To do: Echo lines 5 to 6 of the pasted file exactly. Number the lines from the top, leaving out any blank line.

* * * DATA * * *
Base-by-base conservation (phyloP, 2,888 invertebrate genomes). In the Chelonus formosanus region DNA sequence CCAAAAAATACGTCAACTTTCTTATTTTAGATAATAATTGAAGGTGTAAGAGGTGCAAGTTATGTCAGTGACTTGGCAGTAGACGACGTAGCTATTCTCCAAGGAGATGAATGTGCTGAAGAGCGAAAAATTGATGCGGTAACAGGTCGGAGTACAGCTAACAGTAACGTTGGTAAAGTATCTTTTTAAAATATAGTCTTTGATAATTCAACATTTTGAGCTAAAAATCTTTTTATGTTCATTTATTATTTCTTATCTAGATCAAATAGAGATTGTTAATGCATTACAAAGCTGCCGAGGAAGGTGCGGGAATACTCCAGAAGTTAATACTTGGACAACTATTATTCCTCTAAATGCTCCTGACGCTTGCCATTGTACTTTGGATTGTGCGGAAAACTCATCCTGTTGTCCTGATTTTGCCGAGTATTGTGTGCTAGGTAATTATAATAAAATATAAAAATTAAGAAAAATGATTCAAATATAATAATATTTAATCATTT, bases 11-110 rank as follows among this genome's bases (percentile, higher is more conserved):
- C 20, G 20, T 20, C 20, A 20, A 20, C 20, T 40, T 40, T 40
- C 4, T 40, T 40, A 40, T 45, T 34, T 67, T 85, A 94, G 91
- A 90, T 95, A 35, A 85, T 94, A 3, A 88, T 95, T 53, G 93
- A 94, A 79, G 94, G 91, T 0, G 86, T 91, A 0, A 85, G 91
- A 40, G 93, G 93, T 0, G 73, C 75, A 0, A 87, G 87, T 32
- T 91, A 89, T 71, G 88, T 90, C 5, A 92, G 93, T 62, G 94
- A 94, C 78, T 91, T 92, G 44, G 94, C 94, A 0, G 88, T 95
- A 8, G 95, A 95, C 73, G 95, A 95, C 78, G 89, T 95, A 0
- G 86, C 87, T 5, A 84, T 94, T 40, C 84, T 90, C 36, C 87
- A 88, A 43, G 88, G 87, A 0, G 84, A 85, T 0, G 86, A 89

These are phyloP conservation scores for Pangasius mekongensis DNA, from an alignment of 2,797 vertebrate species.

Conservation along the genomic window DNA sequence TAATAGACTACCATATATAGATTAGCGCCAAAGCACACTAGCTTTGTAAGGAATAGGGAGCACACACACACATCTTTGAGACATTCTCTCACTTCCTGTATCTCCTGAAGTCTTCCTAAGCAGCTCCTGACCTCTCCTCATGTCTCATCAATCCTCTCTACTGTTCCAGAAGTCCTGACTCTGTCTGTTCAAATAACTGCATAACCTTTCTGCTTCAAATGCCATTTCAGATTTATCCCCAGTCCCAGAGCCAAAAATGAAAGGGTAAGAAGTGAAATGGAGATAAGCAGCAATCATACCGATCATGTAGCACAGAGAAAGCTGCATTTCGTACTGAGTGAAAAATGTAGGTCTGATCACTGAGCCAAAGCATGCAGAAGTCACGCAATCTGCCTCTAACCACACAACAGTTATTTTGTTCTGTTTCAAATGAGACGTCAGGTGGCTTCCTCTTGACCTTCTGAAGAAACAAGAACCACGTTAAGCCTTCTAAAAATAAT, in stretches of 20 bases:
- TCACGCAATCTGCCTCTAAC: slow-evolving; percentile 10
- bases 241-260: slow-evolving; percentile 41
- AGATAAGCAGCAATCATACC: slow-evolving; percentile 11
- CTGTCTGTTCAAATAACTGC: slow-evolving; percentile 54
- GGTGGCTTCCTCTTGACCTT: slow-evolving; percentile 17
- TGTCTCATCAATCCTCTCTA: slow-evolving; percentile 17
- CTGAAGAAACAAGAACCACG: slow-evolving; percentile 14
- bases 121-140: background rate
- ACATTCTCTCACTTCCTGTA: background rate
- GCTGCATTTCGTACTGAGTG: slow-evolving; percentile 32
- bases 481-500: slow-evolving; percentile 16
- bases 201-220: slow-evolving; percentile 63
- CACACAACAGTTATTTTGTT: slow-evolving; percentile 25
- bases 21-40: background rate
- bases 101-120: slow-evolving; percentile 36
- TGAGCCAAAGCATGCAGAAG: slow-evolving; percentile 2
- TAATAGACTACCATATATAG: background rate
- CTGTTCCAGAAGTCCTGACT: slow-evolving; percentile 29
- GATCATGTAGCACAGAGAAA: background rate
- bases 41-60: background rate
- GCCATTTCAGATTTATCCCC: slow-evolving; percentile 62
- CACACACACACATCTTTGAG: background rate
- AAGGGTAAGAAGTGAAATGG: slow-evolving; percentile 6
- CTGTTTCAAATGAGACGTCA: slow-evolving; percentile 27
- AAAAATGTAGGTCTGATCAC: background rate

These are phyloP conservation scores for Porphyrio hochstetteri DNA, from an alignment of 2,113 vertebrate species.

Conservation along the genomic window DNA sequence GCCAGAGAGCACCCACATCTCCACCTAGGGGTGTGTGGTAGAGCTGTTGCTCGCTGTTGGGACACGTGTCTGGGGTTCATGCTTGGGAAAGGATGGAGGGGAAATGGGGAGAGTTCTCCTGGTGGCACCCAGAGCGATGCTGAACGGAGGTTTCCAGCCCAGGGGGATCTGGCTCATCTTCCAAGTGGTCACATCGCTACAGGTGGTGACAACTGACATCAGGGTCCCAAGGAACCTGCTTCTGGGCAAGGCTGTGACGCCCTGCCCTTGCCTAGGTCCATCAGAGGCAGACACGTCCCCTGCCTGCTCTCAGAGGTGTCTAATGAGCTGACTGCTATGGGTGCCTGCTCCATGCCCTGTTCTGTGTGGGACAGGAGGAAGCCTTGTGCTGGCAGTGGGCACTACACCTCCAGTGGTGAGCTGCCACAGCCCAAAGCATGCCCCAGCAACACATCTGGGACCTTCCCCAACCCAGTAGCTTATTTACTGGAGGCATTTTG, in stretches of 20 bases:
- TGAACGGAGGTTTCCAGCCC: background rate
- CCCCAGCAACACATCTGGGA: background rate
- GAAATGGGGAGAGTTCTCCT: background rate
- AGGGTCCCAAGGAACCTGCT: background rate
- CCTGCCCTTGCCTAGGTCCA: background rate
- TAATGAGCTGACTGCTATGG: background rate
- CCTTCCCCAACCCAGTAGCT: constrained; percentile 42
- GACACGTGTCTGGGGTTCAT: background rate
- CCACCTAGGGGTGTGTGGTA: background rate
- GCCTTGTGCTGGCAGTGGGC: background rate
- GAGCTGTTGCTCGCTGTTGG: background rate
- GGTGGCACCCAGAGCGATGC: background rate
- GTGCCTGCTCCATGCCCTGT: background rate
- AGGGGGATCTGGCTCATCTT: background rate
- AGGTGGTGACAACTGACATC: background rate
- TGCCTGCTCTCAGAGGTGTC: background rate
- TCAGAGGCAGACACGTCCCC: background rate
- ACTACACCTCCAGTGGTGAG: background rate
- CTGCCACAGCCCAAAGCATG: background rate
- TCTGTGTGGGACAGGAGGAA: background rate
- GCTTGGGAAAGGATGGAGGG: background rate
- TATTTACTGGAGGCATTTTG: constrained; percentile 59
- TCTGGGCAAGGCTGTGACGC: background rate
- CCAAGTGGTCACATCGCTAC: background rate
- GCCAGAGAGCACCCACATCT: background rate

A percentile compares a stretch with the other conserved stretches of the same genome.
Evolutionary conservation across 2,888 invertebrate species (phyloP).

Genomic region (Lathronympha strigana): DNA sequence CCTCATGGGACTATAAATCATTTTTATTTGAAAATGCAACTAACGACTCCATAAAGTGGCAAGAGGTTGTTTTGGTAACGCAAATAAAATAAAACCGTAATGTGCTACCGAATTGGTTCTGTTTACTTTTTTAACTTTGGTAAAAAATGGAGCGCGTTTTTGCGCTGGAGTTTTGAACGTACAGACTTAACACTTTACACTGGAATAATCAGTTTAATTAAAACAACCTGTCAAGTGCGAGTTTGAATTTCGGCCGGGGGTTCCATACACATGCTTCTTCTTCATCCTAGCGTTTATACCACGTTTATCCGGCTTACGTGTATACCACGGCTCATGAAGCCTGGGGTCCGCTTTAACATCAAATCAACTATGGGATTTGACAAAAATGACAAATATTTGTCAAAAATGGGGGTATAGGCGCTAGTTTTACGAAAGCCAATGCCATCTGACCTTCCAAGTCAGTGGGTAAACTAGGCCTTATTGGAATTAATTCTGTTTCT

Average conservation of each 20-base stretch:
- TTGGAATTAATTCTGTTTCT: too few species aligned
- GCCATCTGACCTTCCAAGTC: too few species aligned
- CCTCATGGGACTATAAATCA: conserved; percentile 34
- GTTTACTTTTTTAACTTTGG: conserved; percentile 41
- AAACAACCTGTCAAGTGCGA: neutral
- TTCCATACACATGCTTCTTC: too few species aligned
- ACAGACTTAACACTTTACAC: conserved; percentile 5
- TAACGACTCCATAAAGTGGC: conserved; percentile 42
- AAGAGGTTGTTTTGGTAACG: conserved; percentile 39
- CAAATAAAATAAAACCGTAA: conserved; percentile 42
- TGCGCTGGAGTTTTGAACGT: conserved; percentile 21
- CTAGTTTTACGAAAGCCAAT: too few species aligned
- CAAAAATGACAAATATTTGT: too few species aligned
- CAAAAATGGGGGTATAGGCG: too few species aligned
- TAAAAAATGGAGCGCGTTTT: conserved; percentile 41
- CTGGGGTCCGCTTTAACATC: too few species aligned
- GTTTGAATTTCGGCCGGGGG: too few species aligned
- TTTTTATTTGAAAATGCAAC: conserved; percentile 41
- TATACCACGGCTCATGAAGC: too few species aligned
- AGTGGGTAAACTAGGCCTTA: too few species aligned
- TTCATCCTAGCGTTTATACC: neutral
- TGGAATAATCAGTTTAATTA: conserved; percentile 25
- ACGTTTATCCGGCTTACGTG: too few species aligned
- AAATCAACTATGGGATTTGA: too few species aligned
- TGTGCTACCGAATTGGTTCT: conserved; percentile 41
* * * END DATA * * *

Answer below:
- A 94, A 79, G 94, G 91, T 0, G 86, T 91, A 0, A 85, G 91
- A 40, G 93, G 93, T 0, G 73, C 75, A 0, A 87, G 87, T 32